An encoded wideband RF signal from, for example, a base station or second mobile communication device, is received at RF antenna 100. A multiple stage RF front-end amplifier, typically a low noise amplifier (LNA) 110, can be used to amplify the wideband signal to a level sufficient for subsequent signal processing. The amplified wideband signal is then down converted directly to baseband using a direct downconversion scheme, such as the aforementioned ZIF scheme. More specifically, the direct downconversion scheme may be implemented, for example, using a zero intermediate frequency (ZIF) stage, although other direct downconversion schemes will be apparent to those skilled in the art and may be readily used in the present invention.
 The exemplary ZIF stage may employ a local oscillator (LO) having an analog mixer, in order to directly downconvert the wideband RF signal to low frequency baseband. In the ZIF downconversion scheme, the LO frequency used for mixing with a wideband signal of interest is preferably substantially the same as the carrier frequency. As is well known in the art, the mixing of analog signals results in a difference product that contains the wideband signal of interest. The mixing in the present invention may also produce a low frequency component that may be zero frequency, i.e. DC, which low frequency component may be present within the wideband signal band of interest. According to the LO frequency selected, this low frequency component (DC component) may, for example, vary from about 0 Hertz to about 30 kHz, and other ranges will be apparent to those skilled in the art. A significant DC component may also result from reflections in the mixing process devices. This DC component is at low frequency and may add into the baseband wideband signal of interest, thereby distorting and corrupting the wideband signal of interest.
 The downconverter output is provided to a modulator 130, such as a third-generation over-sampled modulator (TOM). The modulator 130 accepts an analog signal, and preferably acts to both filter the baseband, wideband signal and apply sigma-delta modulation in order to convert the baseband, wideband signal of interest into an over-sampled delta-modulated digital signal format. Further, the mixer may act to generate separate in-phase (I) and quadrature-phase (Q) data streams as inputs to the digital filter 140.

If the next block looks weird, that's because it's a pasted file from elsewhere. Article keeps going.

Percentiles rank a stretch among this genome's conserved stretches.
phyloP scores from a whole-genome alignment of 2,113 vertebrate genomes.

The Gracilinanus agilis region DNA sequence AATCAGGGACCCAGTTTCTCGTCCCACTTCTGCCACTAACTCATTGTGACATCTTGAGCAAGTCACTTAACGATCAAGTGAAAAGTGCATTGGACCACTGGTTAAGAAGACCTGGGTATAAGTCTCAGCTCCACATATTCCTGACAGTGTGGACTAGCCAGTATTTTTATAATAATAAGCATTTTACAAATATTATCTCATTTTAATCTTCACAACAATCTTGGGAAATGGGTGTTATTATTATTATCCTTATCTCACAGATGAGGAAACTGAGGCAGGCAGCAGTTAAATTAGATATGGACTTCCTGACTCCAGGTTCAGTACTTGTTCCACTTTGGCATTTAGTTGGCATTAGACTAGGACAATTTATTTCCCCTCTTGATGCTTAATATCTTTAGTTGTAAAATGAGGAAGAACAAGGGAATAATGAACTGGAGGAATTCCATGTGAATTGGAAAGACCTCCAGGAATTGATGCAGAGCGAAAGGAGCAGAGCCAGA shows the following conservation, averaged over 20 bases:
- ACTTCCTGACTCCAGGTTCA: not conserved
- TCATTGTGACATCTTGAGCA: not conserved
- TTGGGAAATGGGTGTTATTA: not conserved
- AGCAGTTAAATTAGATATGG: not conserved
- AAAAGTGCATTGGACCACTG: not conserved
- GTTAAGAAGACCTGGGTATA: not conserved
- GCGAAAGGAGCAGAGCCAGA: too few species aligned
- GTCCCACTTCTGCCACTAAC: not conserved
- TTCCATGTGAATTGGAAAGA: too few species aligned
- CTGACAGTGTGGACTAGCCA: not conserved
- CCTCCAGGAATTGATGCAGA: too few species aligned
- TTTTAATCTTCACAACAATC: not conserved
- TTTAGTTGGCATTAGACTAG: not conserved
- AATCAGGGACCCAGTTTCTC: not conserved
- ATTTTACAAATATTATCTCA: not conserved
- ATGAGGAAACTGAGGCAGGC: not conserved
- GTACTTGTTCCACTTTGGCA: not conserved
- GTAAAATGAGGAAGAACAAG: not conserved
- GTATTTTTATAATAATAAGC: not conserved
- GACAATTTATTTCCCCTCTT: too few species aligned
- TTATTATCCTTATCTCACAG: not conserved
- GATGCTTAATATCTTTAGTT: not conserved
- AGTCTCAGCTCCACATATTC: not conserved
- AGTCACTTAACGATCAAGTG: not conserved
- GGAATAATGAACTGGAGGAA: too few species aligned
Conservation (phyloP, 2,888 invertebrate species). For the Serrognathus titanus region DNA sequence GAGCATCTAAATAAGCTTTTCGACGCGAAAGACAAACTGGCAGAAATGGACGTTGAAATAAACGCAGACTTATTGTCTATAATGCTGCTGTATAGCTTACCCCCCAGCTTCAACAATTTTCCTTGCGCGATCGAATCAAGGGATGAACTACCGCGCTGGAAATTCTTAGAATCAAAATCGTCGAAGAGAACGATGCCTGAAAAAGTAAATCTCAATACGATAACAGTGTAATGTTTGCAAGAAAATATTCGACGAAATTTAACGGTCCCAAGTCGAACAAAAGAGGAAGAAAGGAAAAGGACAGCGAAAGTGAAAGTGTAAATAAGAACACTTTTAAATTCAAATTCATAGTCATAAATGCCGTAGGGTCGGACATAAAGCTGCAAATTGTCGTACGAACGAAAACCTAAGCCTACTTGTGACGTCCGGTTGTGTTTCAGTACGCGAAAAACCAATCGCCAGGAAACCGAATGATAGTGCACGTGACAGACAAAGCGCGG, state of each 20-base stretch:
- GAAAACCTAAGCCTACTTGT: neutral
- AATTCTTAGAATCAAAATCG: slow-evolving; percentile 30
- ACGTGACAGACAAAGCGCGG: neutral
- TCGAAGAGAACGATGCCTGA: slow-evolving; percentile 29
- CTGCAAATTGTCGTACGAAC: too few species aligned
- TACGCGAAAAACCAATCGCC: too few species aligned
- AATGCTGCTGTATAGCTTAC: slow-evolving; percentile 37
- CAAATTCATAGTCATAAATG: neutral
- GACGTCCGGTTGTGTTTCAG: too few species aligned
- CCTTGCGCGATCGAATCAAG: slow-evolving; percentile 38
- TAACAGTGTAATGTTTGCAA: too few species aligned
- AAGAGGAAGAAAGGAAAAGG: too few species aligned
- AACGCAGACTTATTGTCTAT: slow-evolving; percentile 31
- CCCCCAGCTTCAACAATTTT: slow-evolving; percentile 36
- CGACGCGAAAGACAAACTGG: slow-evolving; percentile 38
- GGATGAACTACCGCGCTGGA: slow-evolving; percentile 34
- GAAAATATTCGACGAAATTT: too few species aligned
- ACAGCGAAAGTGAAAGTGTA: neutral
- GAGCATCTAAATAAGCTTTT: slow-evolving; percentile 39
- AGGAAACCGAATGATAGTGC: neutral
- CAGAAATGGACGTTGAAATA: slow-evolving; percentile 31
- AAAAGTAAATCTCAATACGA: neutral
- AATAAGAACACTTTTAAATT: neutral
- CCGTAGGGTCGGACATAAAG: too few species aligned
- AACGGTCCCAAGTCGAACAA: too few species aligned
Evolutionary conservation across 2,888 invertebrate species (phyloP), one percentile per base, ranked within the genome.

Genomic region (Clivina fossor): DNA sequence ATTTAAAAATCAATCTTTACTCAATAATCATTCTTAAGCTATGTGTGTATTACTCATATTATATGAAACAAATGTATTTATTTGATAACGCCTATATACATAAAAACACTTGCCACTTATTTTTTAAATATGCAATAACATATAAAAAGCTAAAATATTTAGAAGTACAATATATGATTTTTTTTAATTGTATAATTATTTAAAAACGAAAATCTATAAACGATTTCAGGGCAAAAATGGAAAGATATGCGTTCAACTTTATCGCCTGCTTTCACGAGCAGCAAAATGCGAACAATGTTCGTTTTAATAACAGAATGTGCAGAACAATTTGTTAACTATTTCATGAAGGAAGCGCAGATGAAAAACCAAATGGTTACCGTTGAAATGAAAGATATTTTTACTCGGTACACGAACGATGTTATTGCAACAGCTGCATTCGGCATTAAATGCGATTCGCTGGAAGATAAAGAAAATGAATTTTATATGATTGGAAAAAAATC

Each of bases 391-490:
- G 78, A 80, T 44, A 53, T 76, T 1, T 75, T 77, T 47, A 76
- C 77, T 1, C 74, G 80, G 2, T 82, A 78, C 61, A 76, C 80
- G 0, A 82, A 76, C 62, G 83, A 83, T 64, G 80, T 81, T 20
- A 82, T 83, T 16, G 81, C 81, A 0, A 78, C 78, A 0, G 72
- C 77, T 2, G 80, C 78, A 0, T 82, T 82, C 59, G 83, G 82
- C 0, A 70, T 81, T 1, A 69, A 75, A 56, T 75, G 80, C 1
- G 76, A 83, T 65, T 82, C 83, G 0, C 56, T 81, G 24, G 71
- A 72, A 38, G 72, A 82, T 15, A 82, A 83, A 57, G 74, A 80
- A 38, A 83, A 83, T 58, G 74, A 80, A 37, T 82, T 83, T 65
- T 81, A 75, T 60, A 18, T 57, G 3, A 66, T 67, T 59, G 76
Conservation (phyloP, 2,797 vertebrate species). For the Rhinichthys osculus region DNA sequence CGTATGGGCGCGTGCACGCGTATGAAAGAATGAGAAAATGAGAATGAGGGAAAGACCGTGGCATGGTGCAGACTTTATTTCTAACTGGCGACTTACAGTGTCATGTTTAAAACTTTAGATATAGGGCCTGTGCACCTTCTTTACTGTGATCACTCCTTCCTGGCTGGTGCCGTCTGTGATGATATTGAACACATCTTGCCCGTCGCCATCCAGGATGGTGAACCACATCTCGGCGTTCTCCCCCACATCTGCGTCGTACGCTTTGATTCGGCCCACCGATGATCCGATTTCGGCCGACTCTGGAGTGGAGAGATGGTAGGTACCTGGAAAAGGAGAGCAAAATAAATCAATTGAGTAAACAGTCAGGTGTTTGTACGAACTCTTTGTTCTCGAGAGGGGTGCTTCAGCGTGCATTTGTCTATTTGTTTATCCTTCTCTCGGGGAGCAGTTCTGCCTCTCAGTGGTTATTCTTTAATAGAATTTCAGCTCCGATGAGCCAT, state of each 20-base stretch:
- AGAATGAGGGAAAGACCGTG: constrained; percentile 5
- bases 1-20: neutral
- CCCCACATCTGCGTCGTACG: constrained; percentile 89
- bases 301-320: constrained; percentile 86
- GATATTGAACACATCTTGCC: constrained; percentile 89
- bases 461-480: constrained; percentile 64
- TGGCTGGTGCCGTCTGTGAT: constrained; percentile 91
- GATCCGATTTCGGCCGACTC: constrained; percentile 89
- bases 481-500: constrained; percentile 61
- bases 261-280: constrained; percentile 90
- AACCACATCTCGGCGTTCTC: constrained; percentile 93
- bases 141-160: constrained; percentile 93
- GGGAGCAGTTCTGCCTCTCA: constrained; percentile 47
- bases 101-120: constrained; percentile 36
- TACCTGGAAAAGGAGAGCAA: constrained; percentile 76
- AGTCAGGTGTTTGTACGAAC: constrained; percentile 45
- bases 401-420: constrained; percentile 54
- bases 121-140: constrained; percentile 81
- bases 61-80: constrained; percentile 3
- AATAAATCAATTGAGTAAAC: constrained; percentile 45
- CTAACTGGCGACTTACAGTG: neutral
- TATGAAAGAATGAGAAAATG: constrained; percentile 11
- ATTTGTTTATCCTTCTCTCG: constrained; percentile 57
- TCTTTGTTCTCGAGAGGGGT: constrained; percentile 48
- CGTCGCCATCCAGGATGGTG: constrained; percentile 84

The I and Q data streams, each of which are in the digital domain, may be operated upon using twos complement arithmetic, such as in the DC offset cancellation block 150. The DC cancellation circuitry 150 may incorporate multiple schemes for DC cancellation, operating in conjunction, to thereby provide an effective DC filter. The DC cancellation circuit 150 may utilize a programmable value that may be provided by an external controller. The programmable value preferably provides for a simple twos complement arithmetic DC offset adjustment. A second DC cancellation mechanism may be incorporated to allow for a fine and coarse adjustment of the DC offset by digitally controlling the analog RF front-end via the Serial Bus Interface (SBI) 160. In general, the SBI bus is used to digitally control the RF front-end 10. The presence of a digital to analog converter (DAC) may be included within the LNA 110 and ZIF 120 to allow the SBI 160 commands to be converted to analog controls within the LNA 110 and ZIF 120.
 The DC offset cancellation function 150 additionally provides a stimulus to the automatic gain control (AGC) 170 circuitry. The AGC 170 circuitry controls the gain to the LNA 110 and ZIF 120 during specific modes of operation of the receiver front end by controlling the SBI 160 bus, by providing digital gain control information to the digital variable gain amplifier (DVGA) 180, and by providing digital phase correction information to the demodulator 190.